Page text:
For a Moment

A million years ago, I was in an airplane with my seventh and eighth grade classmates, flying back to California from Italy. We were unbelievably lucky private school children who had just spent a week in one of the oldest cities of Western Civilization doing what eighth graders do–having fun but missing the full gravity of the experience. Still, it mattered to all of us. If I remember one thing about eighth grade, it was that we loved each other. There were six of us in eighth grade, around that number in seventh grade, and one person in ninth grade (it wasn’t a high school but this person loved our school so much they decided to let him stay for his first year of high school.)

I was sitting next to Ilya. I had a cup of soda, Mountain Dew, in my lap. I drank a lot of it and then put it between my legs, and fell asleep with the airline playlist in my ears. I woke up. “100 Years” by Five for Fighting was playing. The soda was cold between my legs. Ilya looked over at me and asked something I forgot. I went back to sleep. Somewhere during the flight, the soda tipped over. My lap was wet, but I didn’t care. I went on sleeping. Every time I came to, that song was playing: “I’m fifteen for a moment, time for just another moment and I, I’m just dreaming…” And Ilya, Ilya was always next to me. They didn’t have enough songs on that playlist, was all I thought.

Sleep on a plane is always light. Sleep on a plane as an eighth grader, with Mountain Dew in your system, next to a nervous boy is lighter. On the flight to Italy, I wanted to be awake. Now, all I could think was “sleep.”

Again, that song. I was fourteen, and in that moment, the moment with the soda between my legs, I knew: I would never be flying home from Rome next to Ilya, at age fourteen, again.

I love Michael. He is the sweetest unavailable man I have ever met. He has eyes like a golden retriever. He is spiritual. He is a therapist. He is young, but old enough to feel older than me. His long straight hair reminds me of mine. I tell him I have never been to see Amma the Hugging Saint. He tells me we must go.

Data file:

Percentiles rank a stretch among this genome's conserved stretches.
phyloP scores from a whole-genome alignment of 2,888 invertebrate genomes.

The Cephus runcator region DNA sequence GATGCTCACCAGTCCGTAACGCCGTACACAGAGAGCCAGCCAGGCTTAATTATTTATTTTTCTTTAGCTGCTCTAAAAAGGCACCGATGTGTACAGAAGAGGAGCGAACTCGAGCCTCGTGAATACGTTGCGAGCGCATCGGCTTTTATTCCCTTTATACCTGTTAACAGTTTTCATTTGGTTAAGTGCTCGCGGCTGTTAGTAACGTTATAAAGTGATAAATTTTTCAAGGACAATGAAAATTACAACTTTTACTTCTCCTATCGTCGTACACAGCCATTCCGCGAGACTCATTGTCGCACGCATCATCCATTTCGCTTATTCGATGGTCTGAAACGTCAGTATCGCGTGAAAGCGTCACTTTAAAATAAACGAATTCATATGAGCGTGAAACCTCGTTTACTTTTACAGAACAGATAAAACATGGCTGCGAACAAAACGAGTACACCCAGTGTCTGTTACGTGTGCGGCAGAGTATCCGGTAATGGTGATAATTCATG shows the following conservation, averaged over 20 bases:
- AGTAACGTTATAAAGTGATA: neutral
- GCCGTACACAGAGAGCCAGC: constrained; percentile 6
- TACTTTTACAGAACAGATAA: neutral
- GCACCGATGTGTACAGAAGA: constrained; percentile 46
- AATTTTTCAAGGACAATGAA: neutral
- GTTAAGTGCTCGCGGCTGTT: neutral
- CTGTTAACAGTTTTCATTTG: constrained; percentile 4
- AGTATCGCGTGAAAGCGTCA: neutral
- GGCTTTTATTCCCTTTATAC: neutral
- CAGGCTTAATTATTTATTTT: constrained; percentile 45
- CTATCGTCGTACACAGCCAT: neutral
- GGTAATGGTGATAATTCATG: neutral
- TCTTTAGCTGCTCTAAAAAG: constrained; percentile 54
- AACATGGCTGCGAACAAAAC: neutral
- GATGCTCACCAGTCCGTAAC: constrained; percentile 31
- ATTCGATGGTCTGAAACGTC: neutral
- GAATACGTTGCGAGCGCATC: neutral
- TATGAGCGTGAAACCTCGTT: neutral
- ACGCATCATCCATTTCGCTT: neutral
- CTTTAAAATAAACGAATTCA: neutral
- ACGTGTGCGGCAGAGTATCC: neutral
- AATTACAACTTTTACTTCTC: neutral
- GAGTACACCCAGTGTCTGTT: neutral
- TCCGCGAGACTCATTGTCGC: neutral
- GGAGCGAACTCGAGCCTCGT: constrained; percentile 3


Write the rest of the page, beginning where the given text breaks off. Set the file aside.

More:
As my friend, he gives me a relatively satisfying back massage. I swear, it is a back massage, nothing else. We are sitting in the chairs waiting for our turn for a hug from Amma, and he reaches over and starts touching random places on my shoulder blade with one hand. He is pretty good at it. I think we might have good chemistry, of that sort, you know. I have been asking him to hang out with me over and over for a long time. Usually he is available, eventually, to me. He never asks me first. That’s how I know he’s not really interested. Still he is kind. He is also handsome. Those things, when paired together, make for a good time. For me.

We are watching the never-ending line of people go up to this old lady with a similar energy to my maternal grandmother (like she has seen EVERYTHING and you know it) and receive what looks more like an embrace than a hug. Here, an embrace is different than a hug, even though she is known as the “Hugging” saint.

We have never slept together, Michael and I. I am very glad about this, though if he were to ask I might have trouble saying no. It feels like a wedding ring when you’re as alone as me, sleeping with someone. It never turns out to be but each time the proposition (so much like proposal!) is an honor. Lucky for me, he never asks. He never even kisses me, and I am still so glad. He is my wedding date and still he won’t kiss me. At Amma’s convention, he is my handsome, experienced friend, someone who I will never really know, or own, the two ways to be in relationship that I know at this point in time.